The I.O.C. has prohibited Russian flags and other national symbols, but let in the majority of athletes from Russia (over 170). In doing so, it has splayed its legs across the awkward divide of the Olympics — the one between global sporting event, and global pageant of nationalism.
On the one hand (and, I’m sorry to say, increasingly), the Olympics serves as stage for nationalist expression, not only for the country of the host locale but for every country putatively involved. US television focuses on athletes with the United States flag on their uniforms; athletes are only allowed to participate under a country’s banner if they are citizens of that country. It’s this logic that incenses those watching the Russian doping scandal. “If so many athletes were caught violating the rules of the Olympics,” they say, “then why has the country not been properly punished? Why hasn’t Russia been banned entirely?” In their mind, letting athletes through is a gift to a nation that has violated the terms of this nationalistic get-together.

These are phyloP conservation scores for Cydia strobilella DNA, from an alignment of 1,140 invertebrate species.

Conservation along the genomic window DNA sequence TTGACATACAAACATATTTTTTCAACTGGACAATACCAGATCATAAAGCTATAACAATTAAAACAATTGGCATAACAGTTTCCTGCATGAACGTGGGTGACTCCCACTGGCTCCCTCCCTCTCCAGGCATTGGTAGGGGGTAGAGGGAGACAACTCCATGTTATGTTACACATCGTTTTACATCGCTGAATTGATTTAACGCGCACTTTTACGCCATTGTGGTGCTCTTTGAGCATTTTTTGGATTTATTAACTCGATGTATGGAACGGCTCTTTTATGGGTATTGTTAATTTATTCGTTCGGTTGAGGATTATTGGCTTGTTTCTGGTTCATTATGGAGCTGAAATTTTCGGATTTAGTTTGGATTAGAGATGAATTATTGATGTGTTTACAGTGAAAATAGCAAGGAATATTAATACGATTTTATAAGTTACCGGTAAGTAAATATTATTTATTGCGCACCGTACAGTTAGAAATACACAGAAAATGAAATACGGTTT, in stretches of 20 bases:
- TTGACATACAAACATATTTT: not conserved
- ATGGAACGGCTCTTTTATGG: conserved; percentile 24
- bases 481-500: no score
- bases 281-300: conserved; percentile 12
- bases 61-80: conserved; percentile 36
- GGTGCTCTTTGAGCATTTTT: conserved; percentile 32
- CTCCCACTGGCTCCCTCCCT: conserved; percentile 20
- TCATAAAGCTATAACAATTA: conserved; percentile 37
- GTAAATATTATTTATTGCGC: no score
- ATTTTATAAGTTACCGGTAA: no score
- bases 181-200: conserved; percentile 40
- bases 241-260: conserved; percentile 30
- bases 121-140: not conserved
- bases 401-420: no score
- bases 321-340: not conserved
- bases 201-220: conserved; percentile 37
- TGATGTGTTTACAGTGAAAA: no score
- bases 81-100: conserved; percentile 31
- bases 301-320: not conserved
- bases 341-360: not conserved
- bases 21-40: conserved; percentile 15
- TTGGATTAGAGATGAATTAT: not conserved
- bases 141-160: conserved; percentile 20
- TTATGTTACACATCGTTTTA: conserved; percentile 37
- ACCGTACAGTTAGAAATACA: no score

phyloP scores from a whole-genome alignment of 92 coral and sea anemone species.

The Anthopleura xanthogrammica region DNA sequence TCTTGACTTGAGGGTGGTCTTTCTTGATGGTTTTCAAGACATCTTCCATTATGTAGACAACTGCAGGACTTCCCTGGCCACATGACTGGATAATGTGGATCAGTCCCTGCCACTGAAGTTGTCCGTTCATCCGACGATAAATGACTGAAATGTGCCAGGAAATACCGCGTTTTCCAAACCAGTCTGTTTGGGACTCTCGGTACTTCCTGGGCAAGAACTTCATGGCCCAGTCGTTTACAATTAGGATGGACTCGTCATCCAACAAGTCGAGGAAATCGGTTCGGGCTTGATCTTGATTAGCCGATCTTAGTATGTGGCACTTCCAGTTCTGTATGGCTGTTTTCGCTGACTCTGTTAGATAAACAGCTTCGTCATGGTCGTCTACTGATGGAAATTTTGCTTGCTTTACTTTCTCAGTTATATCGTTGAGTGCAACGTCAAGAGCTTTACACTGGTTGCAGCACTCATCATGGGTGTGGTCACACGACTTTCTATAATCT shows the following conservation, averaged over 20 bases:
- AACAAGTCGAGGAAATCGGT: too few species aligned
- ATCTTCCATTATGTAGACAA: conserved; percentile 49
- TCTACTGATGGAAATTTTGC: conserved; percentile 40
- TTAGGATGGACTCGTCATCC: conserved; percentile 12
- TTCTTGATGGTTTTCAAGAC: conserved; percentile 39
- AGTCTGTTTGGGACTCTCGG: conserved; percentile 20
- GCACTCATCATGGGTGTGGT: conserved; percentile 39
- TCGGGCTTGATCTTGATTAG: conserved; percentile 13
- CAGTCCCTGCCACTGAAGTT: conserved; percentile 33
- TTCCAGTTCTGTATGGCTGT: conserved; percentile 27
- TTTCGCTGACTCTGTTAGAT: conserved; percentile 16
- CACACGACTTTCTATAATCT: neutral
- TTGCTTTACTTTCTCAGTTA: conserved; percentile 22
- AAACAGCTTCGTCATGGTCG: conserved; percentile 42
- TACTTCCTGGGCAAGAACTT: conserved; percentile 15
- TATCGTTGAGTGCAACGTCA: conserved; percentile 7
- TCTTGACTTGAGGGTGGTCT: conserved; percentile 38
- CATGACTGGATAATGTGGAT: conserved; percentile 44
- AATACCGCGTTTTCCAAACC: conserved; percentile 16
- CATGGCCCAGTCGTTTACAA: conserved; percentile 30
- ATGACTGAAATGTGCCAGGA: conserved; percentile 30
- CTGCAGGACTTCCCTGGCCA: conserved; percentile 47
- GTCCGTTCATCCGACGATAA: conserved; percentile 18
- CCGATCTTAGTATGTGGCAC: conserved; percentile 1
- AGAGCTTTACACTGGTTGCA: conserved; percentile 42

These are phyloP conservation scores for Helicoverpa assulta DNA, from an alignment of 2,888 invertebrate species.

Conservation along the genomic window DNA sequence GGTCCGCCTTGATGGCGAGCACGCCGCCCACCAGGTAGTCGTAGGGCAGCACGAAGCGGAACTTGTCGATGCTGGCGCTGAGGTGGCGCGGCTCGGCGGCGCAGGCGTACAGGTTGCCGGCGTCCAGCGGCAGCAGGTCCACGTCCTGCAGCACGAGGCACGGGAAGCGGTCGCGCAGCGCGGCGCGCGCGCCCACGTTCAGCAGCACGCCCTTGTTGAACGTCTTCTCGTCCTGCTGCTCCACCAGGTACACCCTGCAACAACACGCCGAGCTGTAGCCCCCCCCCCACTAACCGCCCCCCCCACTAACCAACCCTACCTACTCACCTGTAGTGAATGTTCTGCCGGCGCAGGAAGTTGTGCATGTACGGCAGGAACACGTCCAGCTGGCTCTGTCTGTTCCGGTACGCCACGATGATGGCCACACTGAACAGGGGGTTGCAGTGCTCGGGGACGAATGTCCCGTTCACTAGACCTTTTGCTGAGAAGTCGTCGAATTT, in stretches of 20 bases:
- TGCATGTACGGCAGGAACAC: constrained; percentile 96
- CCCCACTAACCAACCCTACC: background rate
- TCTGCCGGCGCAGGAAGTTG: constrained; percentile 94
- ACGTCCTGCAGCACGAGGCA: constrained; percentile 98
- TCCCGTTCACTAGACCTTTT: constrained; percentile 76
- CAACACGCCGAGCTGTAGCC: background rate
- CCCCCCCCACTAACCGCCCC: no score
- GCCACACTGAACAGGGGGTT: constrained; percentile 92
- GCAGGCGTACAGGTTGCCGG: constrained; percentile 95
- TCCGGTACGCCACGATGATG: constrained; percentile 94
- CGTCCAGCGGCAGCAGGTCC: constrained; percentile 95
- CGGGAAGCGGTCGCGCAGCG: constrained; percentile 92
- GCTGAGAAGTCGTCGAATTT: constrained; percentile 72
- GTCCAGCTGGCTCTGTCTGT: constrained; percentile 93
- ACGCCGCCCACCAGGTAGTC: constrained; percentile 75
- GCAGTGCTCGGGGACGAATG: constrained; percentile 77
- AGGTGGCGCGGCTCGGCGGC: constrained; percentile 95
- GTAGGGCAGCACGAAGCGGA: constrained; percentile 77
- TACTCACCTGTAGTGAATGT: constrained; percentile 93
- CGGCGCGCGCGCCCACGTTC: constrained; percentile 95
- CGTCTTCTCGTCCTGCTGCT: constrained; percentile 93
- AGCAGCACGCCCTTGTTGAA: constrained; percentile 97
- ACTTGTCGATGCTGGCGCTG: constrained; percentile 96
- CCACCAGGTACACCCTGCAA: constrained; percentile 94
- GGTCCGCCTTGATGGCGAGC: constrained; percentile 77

The I.O.C. should have let through any Russian athlete found to have been clean, regardless of that athlete’s affiliation — not as a favor to Russia, but as a way of saying that Russia doesn’t matter. The nationalist components of the Olympics are a tragedy. I would tentatively say that the nationalism disgraces the athletes as well. Let the athletes compete, and let them do so under a flag — any flag, who cares. Treating the removal of “Russian” displays as a punishment only reifies the worst tendencies of the Games.
Of course, better still if there were no flags at all.